No garden pest is more destructive than deer. In one night, they can devastate a hosta garden and chew daylilies and impatiens down to the ground.

Keeping them out of yards is nearly impossible. Some experts say fencing has to be 10 feet high to deter them, something that few if any cities allow in residential areas. Healthy deer can clear an 8-foot fence from a standstill.

So all gardeners can do is try to outsmart them. And that isn’t easy.

It helps to understand deer. In his excellent book “Deer-Resistant Landscaping,” Neil Soderstrom says that on their first visit to a yard, deer will sample almost every plant so they know what they like when they return. They favor things that taste good, especially juicy young plants. Soderstrom says that because deer don’t have upper incisors, one marker of their damage is stems that look shredded or ripped.

Many of our best-loved landscape plants, including apple trees, yews, arborvitae, daylilies, hosta, viburnum and hydrangea are on their best-liked list, too. But while a hungry deer will eat almost anything green, some plants have less appeal.

Those plants are called deer-resistant, not deer-proof. Some of them are spiny, sticky, fuzzy, highly scented or even toxic. They include marigolds, lamb’s ears, cleome, mints and lavenders, daffodils, ageratum, peonies, most ornamental grasses, goldenrod, Joe Pye weed and yarrow. The University of Minnesota Extension Service has a list of suggested plants in this fact sheet on dealing with deer:

And Minnesota Master Gardeners have compiled their own list of deer-resistant plants:

But if you have deer nearby, it’s likely they will visit your yard no matter what you plant. Ten-foot-high fences and electric fences usually aren’t allowed in city or suburban areas, so your choices come down to barriers, scare tactics and repellents.

Repellents, including highly scented bath soaps, human hair clippings and sprayed egg and hot pepper mixes, may work for a while. Most need to be reapplied about every 10 days and after a rain, and deer often ignore repellents once they’re used to them. If gardeners are trying to protect edibles, they should choose repellents carefully, reading the labels to make sure they’re safe for use on vegetables and fruit.

Commercial hot pepper sprays are sold in garden stores, as are spray or granular repellents made of pig or cow blood. Blood-based repellents tend to last longer on plants but may smell bad, can temporarily turn plants red or brown and are expensive. Some may attract cats or dogs.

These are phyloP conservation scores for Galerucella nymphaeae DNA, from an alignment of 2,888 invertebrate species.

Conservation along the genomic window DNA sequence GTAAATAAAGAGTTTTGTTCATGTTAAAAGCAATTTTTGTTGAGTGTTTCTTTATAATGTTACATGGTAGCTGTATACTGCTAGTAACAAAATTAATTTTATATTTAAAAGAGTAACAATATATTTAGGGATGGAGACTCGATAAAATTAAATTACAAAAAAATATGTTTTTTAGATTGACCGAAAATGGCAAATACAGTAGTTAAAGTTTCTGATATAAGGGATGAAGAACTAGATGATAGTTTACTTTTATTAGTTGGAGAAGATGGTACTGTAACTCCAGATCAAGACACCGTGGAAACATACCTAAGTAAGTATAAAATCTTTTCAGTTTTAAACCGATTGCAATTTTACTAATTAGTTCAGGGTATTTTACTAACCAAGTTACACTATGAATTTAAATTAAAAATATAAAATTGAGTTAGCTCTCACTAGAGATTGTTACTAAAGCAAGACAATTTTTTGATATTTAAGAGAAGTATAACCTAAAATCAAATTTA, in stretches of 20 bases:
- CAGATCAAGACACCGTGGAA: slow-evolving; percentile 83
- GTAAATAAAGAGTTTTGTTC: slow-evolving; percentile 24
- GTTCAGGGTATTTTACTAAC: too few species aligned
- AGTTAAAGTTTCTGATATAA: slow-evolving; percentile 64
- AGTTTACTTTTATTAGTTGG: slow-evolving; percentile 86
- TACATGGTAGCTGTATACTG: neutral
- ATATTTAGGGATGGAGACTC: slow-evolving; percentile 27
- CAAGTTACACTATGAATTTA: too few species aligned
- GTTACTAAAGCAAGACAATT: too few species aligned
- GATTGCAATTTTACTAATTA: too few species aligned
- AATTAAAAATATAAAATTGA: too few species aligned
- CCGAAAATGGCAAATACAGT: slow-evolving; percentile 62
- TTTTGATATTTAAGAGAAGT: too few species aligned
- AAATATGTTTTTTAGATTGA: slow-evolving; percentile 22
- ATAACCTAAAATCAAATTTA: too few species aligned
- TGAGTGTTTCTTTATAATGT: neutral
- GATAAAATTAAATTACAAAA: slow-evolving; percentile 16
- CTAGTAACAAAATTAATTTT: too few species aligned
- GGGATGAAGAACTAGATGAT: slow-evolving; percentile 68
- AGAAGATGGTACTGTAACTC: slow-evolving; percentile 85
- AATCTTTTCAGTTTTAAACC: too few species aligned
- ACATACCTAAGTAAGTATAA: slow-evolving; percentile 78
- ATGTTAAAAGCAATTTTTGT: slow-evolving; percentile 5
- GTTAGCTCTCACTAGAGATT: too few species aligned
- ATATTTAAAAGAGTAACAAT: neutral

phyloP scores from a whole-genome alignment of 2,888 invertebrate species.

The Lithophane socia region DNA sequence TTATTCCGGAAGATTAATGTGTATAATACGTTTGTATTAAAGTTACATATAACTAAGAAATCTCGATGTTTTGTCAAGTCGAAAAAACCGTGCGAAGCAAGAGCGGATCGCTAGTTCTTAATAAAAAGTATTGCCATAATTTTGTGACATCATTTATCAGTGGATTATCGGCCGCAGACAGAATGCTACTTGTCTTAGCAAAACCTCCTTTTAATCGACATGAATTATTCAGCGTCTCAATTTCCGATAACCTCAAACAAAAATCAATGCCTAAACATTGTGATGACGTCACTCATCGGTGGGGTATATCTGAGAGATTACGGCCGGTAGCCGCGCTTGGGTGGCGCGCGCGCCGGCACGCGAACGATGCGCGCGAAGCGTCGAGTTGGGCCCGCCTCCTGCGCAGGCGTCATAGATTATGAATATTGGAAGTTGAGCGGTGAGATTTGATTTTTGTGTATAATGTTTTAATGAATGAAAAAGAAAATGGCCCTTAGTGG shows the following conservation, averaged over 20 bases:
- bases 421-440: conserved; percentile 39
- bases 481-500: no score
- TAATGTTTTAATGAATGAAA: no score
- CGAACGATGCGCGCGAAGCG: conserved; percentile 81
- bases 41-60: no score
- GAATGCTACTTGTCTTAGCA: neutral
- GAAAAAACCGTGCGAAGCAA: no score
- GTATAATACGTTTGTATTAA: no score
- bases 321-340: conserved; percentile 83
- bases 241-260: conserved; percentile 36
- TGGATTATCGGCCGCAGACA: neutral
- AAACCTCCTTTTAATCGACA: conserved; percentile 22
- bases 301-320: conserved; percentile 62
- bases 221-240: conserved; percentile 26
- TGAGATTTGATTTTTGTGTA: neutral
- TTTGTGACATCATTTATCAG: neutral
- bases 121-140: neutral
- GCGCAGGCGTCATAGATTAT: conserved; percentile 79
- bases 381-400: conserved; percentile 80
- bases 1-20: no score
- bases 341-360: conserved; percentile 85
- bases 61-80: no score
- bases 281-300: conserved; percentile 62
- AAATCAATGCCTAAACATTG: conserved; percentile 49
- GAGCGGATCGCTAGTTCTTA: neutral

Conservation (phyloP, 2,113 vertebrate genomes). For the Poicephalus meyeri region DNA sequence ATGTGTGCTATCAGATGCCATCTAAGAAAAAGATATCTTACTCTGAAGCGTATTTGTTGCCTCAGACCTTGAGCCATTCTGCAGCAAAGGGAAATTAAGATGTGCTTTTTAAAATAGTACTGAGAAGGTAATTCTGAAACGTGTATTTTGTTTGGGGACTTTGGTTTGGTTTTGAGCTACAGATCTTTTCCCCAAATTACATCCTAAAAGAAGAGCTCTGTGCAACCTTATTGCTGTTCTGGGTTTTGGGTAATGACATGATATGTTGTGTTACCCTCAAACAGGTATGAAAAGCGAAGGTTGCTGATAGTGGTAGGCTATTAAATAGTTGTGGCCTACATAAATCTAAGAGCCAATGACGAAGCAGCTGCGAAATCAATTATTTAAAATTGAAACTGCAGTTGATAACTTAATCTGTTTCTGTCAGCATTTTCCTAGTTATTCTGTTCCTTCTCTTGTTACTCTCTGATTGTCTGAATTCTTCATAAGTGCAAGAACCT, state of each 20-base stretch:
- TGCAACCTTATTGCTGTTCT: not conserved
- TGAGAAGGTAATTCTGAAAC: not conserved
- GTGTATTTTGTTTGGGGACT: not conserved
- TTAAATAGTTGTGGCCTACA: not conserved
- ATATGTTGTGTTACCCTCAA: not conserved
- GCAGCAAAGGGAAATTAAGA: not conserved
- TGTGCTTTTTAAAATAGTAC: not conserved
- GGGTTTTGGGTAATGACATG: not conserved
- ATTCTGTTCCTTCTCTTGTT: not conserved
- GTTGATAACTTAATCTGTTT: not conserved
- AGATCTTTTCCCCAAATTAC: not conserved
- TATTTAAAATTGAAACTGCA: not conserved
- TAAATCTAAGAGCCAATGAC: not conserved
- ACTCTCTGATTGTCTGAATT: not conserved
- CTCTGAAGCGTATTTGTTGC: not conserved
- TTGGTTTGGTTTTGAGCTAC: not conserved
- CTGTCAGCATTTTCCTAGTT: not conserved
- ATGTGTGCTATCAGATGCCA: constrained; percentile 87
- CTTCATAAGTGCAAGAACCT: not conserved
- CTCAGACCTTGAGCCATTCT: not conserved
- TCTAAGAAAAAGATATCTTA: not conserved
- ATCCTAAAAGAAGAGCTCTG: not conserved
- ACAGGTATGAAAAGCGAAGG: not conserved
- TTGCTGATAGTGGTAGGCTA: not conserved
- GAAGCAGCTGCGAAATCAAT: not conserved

Motion detectors that pepper deer with hard sprays of water are a low-impact deterrent. A variety of battery-operated detectors are on the market for about $40 and up. A spiked base allows them to be installed anywhere in your yard. The detectors have sensitivity settings that trigger sprays for animals as small as a rabbit up to large animals like deer. Attached to a hose, the detectors fire a hard spray of water in an arc across the area where the target is detected.

Just be careful to turn the water off during the day, or an innocent gardener who bends over to weed may get very wet!

Not every method to deter deer needs to be expensive. While I don’t know of research to back up its effectiveness, some gardeners swear by fishing-line fences.

Stakes are pounded into the ground, and fishing line is stretched from stake to stake about 18 inches off the ground, followed by a second strand about 3 ½ feet from ground level. Deer bump into the strands of fishing line and, confused by a barrier they can feel but can’t see, turn away.

Gardeners have to experiment to see what works for them. Deer in one area may avoid certain plants, while deer in another location gobble them up.

Soderstrom, for one, found that simple solutions may work much of the time. A 4-foot wire fence planted with tall annuals like cleome or zinnias that are unappealing to deer may block their view of a garden and cause them to turn elsewhere for their meals.

And if all that doesn’t work, having a dog scouting the yard is a definite deterrent. But deer like to do their raiding at night, and even dogs deserve a good night’s sleep.


Mary Jane Smetanka is a Minneapolis freelance writer and a Master Gardener.